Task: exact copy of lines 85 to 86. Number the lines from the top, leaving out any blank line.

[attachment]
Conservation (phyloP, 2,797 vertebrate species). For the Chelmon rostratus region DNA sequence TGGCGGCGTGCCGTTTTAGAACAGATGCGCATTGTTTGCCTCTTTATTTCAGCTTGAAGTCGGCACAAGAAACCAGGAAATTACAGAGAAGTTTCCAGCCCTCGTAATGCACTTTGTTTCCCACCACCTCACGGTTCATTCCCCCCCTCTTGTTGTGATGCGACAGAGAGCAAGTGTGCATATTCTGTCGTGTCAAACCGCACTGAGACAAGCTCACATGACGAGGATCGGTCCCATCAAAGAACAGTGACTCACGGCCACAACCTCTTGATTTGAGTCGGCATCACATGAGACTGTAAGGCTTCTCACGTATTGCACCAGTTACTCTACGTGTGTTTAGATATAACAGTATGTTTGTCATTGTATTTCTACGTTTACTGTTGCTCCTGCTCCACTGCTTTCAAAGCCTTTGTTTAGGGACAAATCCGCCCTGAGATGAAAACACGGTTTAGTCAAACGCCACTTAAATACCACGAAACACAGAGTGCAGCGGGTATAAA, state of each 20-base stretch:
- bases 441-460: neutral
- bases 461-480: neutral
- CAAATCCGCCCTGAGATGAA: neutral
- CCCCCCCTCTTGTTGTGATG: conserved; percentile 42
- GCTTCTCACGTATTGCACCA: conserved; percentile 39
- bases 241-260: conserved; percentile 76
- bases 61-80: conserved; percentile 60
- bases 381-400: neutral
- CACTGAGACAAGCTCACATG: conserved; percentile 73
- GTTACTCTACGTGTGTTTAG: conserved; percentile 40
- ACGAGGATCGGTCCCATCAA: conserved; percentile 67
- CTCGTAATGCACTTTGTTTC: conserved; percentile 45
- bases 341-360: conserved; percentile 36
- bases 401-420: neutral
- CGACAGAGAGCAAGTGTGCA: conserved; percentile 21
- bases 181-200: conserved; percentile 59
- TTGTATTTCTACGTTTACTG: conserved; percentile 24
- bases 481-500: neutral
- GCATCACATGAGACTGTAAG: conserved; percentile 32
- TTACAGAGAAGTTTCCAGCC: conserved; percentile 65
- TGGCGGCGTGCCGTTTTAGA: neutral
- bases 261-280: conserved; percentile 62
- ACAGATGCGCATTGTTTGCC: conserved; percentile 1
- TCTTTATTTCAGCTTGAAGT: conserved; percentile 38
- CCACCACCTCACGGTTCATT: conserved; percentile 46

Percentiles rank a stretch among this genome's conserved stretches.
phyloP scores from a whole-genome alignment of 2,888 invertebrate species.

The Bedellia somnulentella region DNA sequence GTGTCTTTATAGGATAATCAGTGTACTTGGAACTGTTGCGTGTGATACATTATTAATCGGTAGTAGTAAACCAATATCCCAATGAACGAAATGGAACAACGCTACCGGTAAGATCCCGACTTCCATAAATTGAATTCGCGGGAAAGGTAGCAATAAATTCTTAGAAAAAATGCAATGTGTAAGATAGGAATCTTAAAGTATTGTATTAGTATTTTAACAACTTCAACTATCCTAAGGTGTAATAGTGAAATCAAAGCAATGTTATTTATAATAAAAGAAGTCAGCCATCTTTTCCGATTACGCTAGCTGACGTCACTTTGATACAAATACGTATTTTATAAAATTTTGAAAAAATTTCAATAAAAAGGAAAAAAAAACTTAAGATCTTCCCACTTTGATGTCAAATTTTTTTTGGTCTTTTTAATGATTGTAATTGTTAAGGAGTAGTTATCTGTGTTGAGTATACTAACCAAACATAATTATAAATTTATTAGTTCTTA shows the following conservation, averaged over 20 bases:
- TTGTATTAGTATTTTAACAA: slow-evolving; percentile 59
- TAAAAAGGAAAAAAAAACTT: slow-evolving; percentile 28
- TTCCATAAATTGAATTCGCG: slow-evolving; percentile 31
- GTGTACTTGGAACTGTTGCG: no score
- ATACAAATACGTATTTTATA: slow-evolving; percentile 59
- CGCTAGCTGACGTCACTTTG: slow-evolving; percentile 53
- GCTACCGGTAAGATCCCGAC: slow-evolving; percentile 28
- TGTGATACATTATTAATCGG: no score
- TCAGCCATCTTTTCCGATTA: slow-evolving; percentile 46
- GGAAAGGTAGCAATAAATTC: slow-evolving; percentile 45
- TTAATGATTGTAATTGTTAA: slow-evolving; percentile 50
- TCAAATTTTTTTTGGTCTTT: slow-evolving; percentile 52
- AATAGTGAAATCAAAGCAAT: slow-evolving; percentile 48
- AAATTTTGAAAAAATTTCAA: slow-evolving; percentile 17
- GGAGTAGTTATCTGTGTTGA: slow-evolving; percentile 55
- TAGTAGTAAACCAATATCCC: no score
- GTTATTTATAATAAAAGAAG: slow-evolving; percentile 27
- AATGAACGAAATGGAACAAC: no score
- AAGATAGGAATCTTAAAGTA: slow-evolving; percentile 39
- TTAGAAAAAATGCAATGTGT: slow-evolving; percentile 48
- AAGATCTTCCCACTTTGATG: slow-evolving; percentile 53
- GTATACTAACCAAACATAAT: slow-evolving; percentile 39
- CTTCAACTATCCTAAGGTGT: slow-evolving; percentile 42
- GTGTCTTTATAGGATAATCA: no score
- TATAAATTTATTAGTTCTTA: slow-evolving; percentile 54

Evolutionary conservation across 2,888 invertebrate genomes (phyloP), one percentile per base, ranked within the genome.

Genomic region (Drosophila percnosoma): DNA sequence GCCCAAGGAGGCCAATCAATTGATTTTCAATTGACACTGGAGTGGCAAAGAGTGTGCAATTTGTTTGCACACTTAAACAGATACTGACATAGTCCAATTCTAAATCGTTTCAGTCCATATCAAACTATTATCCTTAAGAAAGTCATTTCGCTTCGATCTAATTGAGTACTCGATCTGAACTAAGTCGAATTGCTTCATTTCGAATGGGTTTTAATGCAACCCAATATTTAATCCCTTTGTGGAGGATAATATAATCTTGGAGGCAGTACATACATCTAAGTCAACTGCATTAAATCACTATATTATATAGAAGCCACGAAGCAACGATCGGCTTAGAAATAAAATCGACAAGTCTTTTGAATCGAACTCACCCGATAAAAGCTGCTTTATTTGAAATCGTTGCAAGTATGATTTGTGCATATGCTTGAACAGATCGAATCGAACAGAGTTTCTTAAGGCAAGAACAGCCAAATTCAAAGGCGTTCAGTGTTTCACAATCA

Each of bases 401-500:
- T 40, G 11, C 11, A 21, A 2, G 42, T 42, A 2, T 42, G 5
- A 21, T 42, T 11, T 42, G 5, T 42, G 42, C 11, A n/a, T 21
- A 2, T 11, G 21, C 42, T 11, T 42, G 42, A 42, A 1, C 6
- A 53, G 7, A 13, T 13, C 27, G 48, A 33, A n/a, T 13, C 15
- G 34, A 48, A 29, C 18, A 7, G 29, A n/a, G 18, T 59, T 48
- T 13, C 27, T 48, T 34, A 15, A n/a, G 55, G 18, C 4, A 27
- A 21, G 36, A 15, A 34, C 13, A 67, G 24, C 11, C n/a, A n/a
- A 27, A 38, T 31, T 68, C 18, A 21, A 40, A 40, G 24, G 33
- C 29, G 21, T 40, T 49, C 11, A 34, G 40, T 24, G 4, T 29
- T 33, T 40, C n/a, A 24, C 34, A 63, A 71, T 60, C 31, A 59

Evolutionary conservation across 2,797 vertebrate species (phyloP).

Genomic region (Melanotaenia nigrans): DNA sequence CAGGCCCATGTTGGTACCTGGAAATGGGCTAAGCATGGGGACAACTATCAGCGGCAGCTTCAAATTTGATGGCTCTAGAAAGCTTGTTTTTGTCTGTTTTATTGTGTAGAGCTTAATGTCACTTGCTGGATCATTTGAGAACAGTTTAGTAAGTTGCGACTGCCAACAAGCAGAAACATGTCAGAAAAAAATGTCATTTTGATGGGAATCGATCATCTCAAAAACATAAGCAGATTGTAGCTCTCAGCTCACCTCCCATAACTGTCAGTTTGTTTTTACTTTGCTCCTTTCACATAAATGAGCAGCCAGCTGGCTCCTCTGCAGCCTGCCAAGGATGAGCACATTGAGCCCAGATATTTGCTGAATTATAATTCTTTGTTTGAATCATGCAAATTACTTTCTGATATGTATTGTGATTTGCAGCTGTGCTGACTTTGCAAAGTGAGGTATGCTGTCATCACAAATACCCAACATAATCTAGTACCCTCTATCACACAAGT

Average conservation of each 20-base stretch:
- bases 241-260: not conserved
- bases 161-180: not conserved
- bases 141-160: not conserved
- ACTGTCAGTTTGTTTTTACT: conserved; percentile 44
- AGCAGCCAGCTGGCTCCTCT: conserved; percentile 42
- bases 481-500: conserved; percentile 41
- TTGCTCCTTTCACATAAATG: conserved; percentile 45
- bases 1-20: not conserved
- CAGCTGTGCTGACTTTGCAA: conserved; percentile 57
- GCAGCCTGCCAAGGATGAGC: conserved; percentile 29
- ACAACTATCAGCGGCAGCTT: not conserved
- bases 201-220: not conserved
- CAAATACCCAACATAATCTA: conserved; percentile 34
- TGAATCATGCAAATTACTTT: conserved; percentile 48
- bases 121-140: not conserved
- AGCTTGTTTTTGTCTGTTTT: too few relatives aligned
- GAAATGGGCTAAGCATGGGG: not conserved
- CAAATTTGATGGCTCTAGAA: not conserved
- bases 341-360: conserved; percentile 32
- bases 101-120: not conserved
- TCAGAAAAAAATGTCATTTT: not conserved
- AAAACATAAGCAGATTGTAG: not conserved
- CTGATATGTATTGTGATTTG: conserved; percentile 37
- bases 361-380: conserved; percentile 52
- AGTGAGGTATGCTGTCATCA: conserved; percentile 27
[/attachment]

- bases 121-140: not conserved
- AGCTTGTTTTTGTCTGTTTT: too few relatives aligned